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Wounded, intoxicated, and covered in leeches: a normal day in Stoneshard

(Image credit: HypeTrain Digital)

Imagine you're a fantasy adventurer with all the physical attributes you actually have right now. Would you be able to slay a pack of rabid wolves and murder a camp of bandits? Or would you get smacked in the head once by a drunk guy in the forest, collapse into a heap of snot and blood, and cry until you blacked out? That's Stoneshard.

I'm exaggerating a little. You can take more than just one blow in Stoneshard, but if two bandits get within striking range of your organs, your chances of survival are low—at least with a level 1 character. And even if I limp away from a fight, I can be broken in many ways. If a body part is wounded, it needs to be set with a splint (this applies to your head, too, which sounds uncomfortable) or the pain can become unmanageable. Too much pain not only damages your stats, it can kill you if you go into pain shock. Wounds and pain and other afflictions also lower your max hitpoints.

Here's how I'm doing one evening after I scamper back to town following a run-in with wolves and bandits in the woods: My left leg is injured, my right hand is injured, I'm suffering from extreme pain, I'm confused, and I'm close to fatal intoxication from a mystery dust I ingested hoping to lessen the pain. I'm also hungry. 

Tip: Don't just eat stuff you find. (Image credit: HypeTrain Digital)

I don't have much money, and even if I were rolling in crowns, the town herbalist is out of splints. I attach some leeches to my leg, which is a mistake: While they have healing properties (Stoneshard takes medieval medicine at face value), leeches increase my pain, as you'd expect. I stumble to the market—my confusion causes me to move to a random adjacent square on the grid now and then—and buy a tomato. I eat it. This does not help.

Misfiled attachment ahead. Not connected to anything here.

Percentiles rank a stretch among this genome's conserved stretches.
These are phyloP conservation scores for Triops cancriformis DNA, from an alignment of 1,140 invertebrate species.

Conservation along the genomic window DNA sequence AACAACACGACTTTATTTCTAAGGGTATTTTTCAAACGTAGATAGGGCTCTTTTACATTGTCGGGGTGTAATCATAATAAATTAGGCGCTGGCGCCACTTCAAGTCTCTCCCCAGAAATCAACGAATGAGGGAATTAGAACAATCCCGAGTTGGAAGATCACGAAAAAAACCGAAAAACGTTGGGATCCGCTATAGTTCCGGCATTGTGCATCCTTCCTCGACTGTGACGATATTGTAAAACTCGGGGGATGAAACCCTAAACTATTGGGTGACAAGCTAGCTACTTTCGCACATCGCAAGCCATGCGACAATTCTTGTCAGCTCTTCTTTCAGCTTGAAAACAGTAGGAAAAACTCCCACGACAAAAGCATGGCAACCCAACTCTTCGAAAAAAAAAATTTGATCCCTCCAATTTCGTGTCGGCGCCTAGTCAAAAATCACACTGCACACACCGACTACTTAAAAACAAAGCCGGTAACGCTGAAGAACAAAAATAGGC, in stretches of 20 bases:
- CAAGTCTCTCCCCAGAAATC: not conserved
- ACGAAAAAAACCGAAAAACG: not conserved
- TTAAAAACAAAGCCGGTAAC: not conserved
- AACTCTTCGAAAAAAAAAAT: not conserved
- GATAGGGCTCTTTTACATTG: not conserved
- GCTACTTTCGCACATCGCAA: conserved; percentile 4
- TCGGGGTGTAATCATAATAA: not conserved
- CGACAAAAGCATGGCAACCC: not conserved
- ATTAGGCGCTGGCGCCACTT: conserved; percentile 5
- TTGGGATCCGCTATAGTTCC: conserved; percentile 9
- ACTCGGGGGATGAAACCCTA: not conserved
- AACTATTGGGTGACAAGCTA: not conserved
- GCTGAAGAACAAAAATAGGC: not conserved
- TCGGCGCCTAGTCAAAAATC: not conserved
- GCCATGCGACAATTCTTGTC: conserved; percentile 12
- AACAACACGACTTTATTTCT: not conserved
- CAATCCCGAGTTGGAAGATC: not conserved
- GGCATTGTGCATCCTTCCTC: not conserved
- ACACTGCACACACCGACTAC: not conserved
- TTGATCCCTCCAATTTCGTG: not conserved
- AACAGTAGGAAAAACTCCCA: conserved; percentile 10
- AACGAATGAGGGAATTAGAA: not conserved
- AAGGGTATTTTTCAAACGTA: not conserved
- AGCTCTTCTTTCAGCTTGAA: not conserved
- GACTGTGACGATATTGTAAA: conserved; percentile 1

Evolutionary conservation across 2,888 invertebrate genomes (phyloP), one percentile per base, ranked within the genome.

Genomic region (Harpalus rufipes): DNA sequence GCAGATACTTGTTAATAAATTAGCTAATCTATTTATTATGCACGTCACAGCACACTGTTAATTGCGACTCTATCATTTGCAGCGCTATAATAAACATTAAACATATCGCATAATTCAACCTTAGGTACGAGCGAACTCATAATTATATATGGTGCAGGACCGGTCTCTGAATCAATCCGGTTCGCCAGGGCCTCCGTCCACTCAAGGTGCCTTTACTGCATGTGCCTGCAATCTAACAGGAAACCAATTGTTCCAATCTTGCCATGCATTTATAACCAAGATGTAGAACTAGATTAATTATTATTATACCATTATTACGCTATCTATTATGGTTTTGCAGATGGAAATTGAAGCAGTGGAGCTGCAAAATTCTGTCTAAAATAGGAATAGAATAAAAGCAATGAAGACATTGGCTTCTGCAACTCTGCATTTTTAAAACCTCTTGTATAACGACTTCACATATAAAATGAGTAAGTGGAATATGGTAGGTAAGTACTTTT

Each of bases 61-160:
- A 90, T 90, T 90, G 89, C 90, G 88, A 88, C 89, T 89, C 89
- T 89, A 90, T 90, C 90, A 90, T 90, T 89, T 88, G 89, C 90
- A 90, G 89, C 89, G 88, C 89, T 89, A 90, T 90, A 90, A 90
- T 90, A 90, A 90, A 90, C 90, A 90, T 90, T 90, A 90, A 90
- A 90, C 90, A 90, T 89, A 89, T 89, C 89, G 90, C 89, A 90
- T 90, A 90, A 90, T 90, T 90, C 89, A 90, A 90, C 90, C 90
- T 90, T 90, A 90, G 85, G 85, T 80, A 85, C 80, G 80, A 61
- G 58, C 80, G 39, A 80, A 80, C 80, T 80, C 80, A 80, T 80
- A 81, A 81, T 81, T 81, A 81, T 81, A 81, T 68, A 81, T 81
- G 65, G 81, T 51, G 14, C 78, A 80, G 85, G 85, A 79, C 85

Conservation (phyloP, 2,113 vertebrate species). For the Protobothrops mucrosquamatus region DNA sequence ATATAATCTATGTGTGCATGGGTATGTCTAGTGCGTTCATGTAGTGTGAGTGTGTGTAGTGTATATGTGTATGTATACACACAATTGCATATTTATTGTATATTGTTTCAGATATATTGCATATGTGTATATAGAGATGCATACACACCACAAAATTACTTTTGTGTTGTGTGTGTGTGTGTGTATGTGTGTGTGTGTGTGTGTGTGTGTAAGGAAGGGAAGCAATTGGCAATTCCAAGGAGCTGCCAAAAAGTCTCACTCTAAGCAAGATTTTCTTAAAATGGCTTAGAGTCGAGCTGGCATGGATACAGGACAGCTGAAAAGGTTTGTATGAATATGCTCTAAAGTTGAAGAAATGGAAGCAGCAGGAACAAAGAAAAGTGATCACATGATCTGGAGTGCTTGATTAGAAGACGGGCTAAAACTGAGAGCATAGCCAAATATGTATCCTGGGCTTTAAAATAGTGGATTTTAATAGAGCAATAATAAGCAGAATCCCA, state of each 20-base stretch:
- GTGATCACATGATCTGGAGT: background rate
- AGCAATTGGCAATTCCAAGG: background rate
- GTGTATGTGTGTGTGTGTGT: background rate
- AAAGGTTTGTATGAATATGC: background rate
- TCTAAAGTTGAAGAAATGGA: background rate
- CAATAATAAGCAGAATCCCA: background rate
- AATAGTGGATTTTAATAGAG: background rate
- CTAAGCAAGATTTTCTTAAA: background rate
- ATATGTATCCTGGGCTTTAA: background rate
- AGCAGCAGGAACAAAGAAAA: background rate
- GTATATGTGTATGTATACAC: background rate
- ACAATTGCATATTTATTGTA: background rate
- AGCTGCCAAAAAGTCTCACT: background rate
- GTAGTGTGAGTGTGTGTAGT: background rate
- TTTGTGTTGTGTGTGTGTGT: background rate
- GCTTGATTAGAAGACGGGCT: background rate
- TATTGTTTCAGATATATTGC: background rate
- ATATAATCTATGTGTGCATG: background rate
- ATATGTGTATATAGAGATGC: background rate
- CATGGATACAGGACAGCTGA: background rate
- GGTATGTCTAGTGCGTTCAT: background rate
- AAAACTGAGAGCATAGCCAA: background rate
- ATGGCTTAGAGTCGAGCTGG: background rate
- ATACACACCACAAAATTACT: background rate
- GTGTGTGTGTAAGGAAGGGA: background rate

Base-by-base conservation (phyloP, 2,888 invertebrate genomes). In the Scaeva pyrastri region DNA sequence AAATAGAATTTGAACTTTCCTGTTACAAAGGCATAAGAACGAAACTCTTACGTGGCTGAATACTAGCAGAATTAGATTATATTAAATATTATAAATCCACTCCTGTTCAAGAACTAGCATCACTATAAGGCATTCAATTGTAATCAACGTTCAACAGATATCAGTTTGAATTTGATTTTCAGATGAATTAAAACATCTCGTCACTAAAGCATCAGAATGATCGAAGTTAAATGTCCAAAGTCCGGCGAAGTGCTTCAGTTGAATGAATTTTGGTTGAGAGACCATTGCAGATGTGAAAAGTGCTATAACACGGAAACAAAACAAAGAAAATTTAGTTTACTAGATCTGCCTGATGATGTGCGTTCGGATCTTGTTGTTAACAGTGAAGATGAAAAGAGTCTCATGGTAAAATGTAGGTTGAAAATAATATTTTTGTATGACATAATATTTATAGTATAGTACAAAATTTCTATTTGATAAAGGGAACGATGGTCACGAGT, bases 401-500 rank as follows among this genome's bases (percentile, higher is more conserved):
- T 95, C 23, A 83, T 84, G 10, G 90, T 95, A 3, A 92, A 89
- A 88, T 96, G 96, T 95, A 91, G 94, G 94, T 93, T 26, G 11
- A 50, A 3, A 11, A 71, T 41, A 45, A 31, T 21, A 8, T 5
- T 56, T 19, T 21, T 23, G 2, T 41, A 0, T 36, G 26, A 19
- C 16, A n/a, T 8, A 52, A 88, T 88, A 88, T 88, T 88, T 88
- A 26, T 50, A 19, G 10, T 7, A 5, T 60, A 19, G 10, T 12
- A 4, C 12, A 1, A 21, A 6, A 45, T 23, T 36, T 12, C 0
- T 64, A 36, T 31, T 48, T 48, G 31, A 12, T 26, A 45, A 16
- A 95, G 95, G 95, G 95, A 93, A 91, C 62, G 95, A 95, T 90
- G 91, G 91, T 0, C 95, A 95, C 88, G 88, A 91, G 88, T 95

I spend my last 30 crowns for a room in the inn. My wounds might heal a bit if I can sleep, I figure, and it saves my progress. But the pain has turned to shock and I can't sleep with a potentially fatal condition. My only choice is to wait and hope I don't die. I press space repeatedly to advance turns, my max health and current health fluctuating with each tick. At one point I have five hit points and I'm sure I'll die. I hit space again.

My pain shock downgrades to merely severe pain, and I click on the bed and fall unconscious for 10 hours. When I wake up, I'm still hurting, but I have no choice but to wander back into the woods to make the 30 crowns I need for another night's sleep.

Clearing out a dungeon is half the battle. You have to walk home, too. (Image credit: HypeTrain Digital)

If you like making consistent, smooth progress, look elsewhere. Stoneshard's prologue alone took me several attempts to complete, and once it let me loose in its fantasy wilds, death came frequently.

At least in the early going, Stoneshard frequently feels hopeless. My squishy sorceresses' fire bolts and rays aren't always enough to keep the hordes of bald angry dudes and wolves at bay. If they get in close, I have to hope I succeed on dodge chances or score a critical hit to put them down. Bad rolls mean instant death. She feels like one member of a missing party that should be there to tank and heal for her.